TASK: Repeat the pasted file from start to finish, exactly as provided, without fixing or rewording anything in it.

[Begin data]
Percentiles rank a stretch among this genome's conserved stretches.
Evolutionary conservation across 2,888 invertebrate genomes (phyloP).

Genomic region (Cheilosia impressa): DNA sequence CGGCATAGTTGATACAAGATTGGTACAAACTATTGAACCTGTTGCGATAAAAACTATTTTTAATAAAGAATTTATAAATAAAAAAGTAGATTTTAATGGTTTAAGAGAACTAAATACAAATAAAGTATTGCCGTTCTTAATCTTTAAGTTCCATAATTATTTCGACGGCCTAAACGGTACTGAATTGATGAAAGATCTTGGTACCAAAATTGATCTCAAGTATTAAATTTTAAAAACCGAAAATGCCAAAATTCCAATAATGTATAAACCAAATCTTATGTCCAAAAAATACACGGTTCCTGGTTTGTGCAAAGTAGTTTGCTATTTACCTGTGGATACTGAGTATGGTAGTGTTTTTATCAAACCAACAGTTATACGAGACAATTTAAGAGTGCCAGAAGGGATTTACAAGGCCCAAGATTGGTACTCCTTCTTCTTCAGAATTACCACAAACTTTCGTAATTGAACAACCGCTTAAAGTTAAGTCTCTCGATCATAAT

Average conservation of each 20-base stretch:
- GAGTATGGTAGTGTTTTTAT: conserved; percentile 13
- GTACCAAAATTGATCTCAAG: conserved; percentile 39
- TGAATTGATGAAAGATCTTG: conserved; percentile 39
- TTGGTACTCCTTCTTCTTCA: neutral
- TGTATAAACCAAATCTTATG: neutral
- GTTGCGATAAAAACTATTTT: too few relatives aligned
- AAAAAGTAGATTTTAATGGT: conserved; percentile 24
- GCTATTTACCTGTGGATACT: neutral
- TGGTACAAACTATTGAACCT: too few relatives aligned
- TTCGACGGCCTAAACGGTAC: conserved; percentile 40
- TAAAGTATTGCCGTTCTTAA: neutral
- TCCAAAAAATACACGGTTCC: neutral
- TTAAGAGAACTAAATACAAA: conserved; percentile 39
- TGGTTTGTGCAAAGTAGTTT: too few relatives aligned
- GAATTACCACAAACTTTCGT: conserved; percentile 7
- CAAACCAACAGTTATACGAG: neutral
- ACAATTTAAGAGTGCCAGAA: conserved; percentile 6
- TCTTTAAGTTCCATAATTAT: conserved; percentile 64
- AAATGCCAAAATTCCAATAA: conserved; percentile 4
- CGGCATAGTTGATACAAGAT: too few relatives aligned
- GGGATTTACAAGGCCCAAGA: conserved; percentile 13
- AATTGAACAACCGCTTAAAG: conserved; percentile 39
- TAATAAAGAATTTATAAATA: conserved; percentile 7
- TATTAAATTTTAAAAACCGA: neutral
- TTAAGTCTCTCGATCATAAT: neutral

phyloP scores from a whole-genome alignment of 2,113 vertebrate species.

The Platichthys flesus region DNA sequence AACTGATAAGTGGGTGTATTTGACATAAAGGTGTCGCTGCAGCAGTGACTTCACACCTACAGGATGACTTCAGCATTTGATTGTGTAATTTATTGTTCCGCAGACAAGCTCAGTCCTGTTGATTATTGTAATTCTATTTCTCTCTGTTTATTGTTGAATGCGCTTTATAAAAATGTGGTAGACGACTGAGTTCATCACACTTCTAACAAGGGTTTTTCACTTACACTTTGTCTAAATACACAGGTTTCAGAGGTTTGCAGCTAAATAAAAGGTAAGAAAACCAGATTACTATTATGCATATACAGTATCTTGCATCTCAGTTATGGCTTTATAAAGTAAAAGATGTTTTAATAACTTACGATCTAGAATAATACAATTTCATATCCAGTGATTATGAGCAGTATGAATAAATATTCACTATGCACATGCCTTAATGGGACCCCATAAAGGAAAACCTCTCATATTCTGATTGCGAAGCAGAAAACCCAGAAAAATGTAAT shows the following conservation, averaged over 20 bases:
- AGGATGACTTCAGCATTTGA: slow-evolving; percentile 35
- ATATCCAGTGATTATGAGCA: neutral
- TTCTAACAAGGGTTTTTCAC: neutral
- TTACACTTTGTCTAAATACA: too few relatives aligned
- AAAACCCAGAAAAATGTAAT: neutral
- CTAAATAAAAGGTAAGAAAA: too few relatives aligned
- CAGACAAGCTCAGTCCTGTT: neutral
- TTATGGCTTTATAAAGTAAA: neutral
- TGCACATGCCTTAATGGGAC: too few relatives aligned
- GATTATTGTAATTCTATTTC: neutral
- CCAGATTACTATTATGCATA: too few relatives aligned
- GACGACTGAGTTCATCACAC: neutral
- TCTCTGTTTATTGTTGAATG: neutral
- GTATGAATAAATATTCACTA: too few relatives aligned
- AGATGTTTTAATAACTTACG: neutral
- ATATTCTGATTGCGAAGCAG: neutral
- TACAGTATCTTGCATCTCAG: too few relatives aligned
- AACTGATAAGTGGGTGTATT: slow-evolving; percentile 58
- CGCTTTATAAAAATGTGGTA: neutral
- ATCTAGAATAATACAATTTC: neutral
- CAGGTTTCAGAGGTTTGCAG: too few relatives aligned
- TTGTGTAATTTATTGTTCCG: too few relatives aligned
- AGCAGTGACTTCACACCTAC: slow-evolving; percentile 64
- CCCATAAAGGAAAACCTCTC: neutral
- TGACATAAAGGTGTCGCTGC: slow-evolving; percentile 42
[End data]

Percentiles rank a stretch among this genome's conserved stretches.
Evolutionary conservation across 2,888 invertebrate genomes (phyloP).

Genomic region (Cheilosia impressa): DNA sequence CGGCATAGTTGATACAAGATTGGTACAAACTATTGAACCTGTTGCGATAAAAACTATTTTTAATAAAGAATTTATAAATAAAAAAGTAGATTTTAATGGTTTAAGAGAACTAAATACAAATAAAGTATTGCCGTTCTTAATCTTTAAGTTCCATAATTATTTCGACGGCCTAAACGGTACTGAATTGATGAAAGATCTTGGTACCAAAATTGATCTCAAGTATTAAATTTTAAAAACCGAAAATGCCAAAATTCCAATAATGTATAAACCAAATCTTATGTCCAAAAAATACACGGTTCCTGGTTTGTGCAAAGTAGTTTGCTATTTACCTGTGGATACTGAGTATGGTAGTGTTTTTATCAAACCAACAGTTATACGAGACAATTTAAGAGTGCCAGAAGGGATTTACAAGGCCCAAGATTGGTACTCCTTCTTCTTCAGAATTACCACAAACTTTCGTAATTGAACAACCGCTTAAAGTTAAGTCTCTCGATCATAAT

Average conservation of each 20-base stretch:
- GAGTATGGTAGTGTTTTTAT: conserved; percentile 13
- GTACCAAAATTGATCTCAAG: conserved; percentile 39
- TGAATTGATGAAAGATCTTG: conserved; percentile 39
- TTGGTACTCCTTCTTCTTCA: neutral
- TGTATAAACCAAATCTTATG: neutral
- GTTGCGATAAAAACTATTTT: too few relatives aligned
- AAAAAGTAGATTTTAATGGT: conserved; percentile 24
- GCTATTTACCTGTGGATACT: neutral
- TGGTACAAACTATTGAACCT: too few relatives aligned
- TTCGACGGCCTAAACGGTAC: conserved; percentile 40
- TAAAGTATTGCCGTTCTTAA: neutral
- TCCAAAAAATACACGGTTCC: neutral
- TTAAGAGAACTAAATACAAA: conserved; percentile 39
- TGGTTTGTGCAAAGTAGTTT: too few relatives aligned
- GAATTACCACAAACTTTCGT: conserved; percentile 7
- CAAACCAACAGTTATACGAG: neutral
- ACAATTTAAGAGTGCCAGAA: conserved; percentile 6
- TCTTTAAGTTCCATAATTAT: conserved; percentile 64
- AAATGCCAAAATTCCAATAA: conserved; percentile 4
- CGGCATAGTTGATACAAGAT: too few relatives aligned
- GGGATTTACAAGGCCCAAGA: conserved; percentile 13
- AATTGAACAACCGCTTAAAG: conserved; percentile 39
- TAATAAAGAATTTATAAATA: conserved; percentile 7
- TATTAAATTTTAAAAACCGA: neutral
- TTAAGTCTCTCGATCATAAT: neutral

phyloP scores from a whole-genome alignment of 2,113 vertebrate species.

The Platichthys flesus region DNA sequence AACTGATAAGTGGGTGTATTTGACATAAAGGTGTCGCTGCAGCAGTGACTTCACACCTACAGGATGACTTCAGCATTTGATTGTGTAATTTATTGTTCCGCAGACAAGCTCAGTCCTGTTGATTATTGTAATTCTATTTCTCTCTGTTTATTGTTGAATGCGCTTTATAAAAATGTGGTAGACGACTGAGTTCATCACACTTCTAACAAGGGTTTTTCACTTACACTTTGTCTAAATACACAGGTTTCAGAGGTTTGCAGCTAAATAAAAGGTAAGAAAACCAGATTACTATTATGCATATACAGTATCTTGCATCTCAGTTATGGCTTTATAAAGTAAAAGATGTTTTAATAACTTACGATCTAGAATAATACAATTTCATATCCAGTGATTATGAGCAGTATGAATAAATATTCACTATGCACATGCCTTAATGGGACCCCATAAAGGAAAACCTCTCATATTCTGATTGCGAAGCAGAAAACCCAGAAAAATGTAAT shows the following conservation, averaged over 20 bases:
- AGGATGACTTCAGCATTTGA: slow-evolving; percentile 35
- ATATCCAGTGATTATGAGCA: neutral
- TTCTAACAAGGGTTTTTCAC: neutral
- TTACACTTTGTCTAAATACA: too few relatives aligned
- AAAACCCAGAAAAATGTAAT: neutral
- CTAAATAAAAGGTAAGAAAA: too few relatives aligned
- CAGACAAGCTCAGTCCTGTT: neutral
- TTATGGCTTTATAAAGTAAA: neutral
- TGCACATGCCTTAATGGGAC: too few relatives aligned
- GATTATTGTAATTCTATTTC: neutral
- CCAGATTACTATTATGCATA: too few relatives aligned
- GACGACTGAGTTCATCACAC: neutral
- TCTCTGTTTATTGTTGAATG: neutral
- GTATGAATAAATATTCACTA: too few relatives aligned
- AGATGTTTTAATAACTTACG: neutral
- ATATTCTGATTGCGAAGCAG: neutral
- TACAGTATCTTGCATCTCAG: too few relatives aligned
- AACTGATAAGTGGGTGTATT: slow-evolving; percentile 58
- CGCTTTATAAAAATGTGGTA: neutral
- ATCTAGAATAATACAATTTC: neutral
- CAGGTTTCAGAGGTTTGCAG: too few relatives aligned
- TTGTGTAATTTATTGTTCCG: too few relatives aligned
- AGCAGTGACTTCACACCTAC: slow-evolving; percentile 64
- CCCATAAAGGAAAACCTCTC: neutral
- TGACATAAAGGTGTCGCTGC: slow-evolving; percentile 42